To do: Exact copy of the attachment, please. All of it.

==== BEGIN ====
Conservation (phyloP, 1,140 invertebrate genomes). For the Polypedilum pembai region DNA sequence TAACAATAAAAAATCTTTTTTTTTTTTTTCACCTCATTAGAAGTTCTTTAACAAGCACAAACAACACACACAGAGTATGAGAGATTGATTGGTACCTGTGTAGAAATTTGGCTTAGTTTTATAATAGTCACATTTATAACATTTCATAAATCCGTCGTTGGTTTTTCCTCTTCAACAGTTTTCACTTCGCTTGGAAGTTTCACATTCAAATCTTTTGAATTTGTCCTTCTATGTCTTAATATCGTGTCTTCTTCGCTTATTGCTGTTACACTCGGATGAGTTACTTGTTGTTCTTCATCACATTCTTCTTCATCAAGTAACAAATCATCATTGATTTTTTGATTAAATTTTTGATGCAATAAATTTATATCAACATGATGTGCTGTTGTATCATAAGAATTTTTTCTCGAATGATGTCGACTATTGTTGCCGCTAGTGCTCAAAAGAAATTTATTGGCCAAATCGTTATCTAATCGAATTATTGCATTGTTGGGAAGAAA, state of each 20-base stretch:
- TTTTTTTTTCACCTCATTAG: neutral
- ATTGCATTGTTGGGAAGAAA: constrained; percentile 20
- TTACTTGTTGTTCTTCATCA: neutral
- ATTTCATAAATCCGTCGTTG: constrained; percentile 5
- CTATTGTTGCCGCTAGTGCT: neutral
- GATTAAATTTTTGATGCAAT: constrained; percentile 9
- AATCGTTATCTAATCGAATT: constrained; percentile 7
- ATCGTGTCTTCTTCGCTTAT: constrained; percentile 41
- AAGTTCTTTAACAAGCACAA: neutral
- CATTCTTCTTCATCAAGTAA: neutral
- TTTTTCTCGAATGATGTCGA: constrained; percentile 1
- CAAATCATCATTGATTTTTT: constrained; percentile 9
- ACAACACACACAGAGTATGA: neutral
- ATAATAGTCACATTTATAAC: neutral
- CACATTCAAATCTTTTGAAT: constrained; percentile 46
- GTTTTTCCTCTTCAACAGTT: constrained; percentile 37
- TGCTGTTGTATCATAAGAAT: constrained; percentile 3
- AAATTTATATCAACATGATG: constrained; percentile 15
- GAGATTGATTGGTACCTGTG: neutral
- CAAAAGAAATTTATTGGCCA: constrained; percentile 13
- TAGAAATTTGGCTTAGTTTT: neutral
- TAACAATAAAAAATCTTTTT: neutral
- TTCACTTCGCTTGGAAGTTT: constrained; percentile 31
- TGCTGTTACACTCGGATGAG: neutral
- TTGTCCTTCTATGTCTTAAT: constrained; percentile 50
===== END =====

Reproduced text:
Conservation (phyloP, 1,140 invertebrate genomes). For the Polypedilum pembai region DNA sequence TAACAATAAAAAATCTTTTTTTTTTTTTTCACCTCATTAGAAGTTCTTTAACAAGCACAAACAACACACACAGAGTATGAGAGATTGATTGGTACCTGTGTAGAAATTTGGCTTAGTTTTATAATAGTCACATTTATAACATTTCATAAATCCGTCGTTGGTTTTTCCTCTTCAACAGTTTTCACTTCGCTTGGAAGTTTCACATTCAAATCTTTTGAATTTGTCCTTCTATGTCTTAATATCGTGTCTTCTTCGCTTATTGCTGTTACACTCGGATGAGTTACTTGTTGTTCTTCATCACATTCTTCTTCATCAAGTAACAAATCATCATTGATTTTTTGATTAAATTTTTGATGCAATAAATTTATATCAACATGATGTGCTGTTGTATCATAAGAATTTTTTCTCGAATGATGTCGACTATTGTTGCCGCTAGTGCTCAAAAGAAATTTATTGGCCAAATCGTTATCTAATCGAATTATTGCATTGTTGGGAAGAAA, state of each 20-base stretch:
- TTTTTTTTTCACCTCATTAG: neutral
- ATTGCATTGTTGGGAAGAAA: constrained; percentile 20
- TTACTTGTTGTTCTTCATCA: neutral
- ATTTCATAAATCCGTCGTTG: constrained; percentile 5
- CTATTGTTGCCGCTAGTGCT: neutral
- GATTAAATTTTTGATGCAAT: constrained; percentile 9
- AATCGTTATCTAATCGAATT: constrained; percentile 7
- ATCGTGTCTTCTTCGCTTAT: constrained; percentile 41
- AAGTTCTTTAACAAGCACAA: neutral
- CATTCTTCTTCATCAAGTAA: neutral
- TTTTTCTCGAATGATGTCGA: constrained; percentile 1
- CAAATCATCATTGATTTTTT: constrained; percentile 9
- ACAACACACACAGAGTATGA: neutral
- ATAATAGTCACATTTATAAC: neutral
- CACATTCAAATCTTTTGAAT: constrained; percentile 46
- GTTTTTCCTCTTCAACAGTT: constrained; percentile 37
- TGCTGTTGTATCATAAGAAT: constrained; percentile 3
- AAATTTATATCAACATGATG: constrained; percentile 15
- GAGATTGATTGGTACCTGTG: neutral
- CAAAAGAAATTTATTGGCCA: constrained; percentile 13
- TAGAAATTTGGCTTAGTTTT: neutral
- TAACAATAAAAAATCTTTTT: neutral
- TTCACTTCGCTTGGAAGTTT: constrained; percentile 31
- TGCTGTTACACTCGGATGAG: neutral
- TTGTCCTTCTATGTCTTAAT: constrained; percentile 50